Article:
View Full Version : CFI Pop Quiz #215 - Resonance
02-15-2006, 05:58 AM
What action should be taken if ground resonance is encountered during a landing attempt?
A) Attempt to make a takeoff regardless of RPM situation.
B) Close throttle immediately and raise collective pitch to dampen vibrations.
C) Make an immediate takeoff if RPM is in proper range; otherwise, close throttle, and lower collective pitch.
Note: Although this looks helicopter, it can apply to gyroplane and is included in FAA-H-8083-21. It is something the gyroplane student should be familiar with. It is included in the Practical Test Standards for Recreational and Private gyroplane pilots.
02-15-2006, 07:03 AM
C, and if not able to takeoff hope you get lucky - otherwise wait for the machine to stop disintegrating around you :)
02-15-2006, 12:49 PM
(C) is the correct action
02-17-2006, 07:15 AM
Brett is quite correct. Ground resonance can quickly destroy the aircraft. This condition could be experienced in the Air and Space 18A or any rotorcraft with a fully-articulated rotor system. This is why you must have knowledge of it for a Recreational and Private ratings. Contact with the ground is involved. Proper servicing of the tires, struts, and rotor lead/lag dampers is very important. In a conversation I had with Dr Igor Bensen years ago, he told me some of his injuries were from such and incidence. Reference FAA-H-8083-21.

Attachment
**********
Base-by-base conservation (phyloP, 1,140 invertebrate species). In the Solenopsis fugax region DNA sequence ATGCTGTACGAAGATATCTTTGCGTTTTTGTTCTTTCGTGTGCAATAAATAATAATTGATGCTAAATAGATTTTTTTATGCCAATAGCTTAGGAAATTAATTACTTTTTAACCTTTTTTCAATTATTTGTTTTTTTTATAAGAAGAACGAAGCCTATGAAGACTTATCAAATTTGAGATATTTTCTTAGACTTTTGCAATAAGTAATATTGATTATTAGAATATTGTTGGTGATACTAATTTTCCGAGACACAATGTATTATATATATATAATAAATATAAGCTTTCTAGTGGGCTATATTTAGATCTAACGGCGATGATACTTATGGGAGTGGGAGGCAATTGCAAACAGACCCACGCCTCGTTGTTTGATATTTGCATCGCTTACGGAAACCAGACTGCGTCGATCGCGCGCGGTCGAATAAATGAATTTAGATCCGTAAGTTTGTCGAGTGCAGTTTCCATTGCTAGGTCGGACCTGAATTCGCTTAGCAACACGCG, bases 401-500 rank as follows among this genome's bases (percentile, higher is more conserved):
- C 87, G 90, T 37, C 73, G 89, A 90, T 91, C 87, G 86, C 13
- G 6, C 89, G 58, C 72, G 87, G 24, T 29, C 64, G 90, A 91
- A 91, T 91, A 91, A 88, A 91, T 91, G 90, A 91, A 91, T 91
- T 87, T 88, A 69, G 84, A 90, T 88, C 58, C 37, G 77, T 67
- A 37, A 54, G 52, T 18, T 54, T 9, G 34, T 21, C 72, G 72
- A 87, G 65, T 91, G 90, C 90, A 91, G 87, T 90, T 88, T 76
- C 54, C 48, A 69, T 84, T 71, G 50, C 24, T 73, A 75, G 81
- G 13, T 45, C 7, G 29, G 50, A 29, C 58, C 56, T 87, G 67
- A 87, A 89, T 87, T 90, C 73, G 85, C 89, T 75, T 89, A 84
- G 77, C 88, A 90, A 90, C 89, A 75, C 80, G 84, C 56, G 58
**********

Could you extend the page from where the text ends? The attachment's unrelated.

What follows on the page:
02-17-2006, 10:23 AM
I'd say B,
i 've always read that adding collective, if possible, immediately stops resonnance by de-coupling the frame fron the ground. wrong ?
02-17-2006, 11:37 AM
Not if you can't get off the ground in the first place...
02-17-2006, 11:43 AM
sorry, i did the wrong answer because i didn't take the time to read carefully, yes "C" is the good aswer to me, by adding collective, i meant try to take off if rpm allows it, that's what my ex father in law, helo instructor taught me, .. silly me
02-17-2006, 12:09 PM
If the Air & Space 18A contacts the ground, the flight manual says you must abort the takeoff. There are several reasons for this. Lets say you made a hard, one wheel first landing and the rotors slung to something other than 120 degrees apart (three blades). You are in a lot of trouble. You are at the mercy of "ground resonance" since rotor RPM will not allow a "jump" takeoff, the only way the 18A can takeoff. "C" becomes, close the throttle and as Brent put it "wait for the machine to stop disintegrating around you". Sometimes the 18A would "wallow" around as you did the initial spin-up of the blades. This was mostly due to the blades being out of phase, not 120 degrees apart. As they self center on spin up, this "wallow" goes away and the ship smooths out. Imagine a 5 pound weight strapped to one end of one rotor if you can, that is what ground resonance is like. A severely out of balance rotor that likes to destroy everything attached to it.
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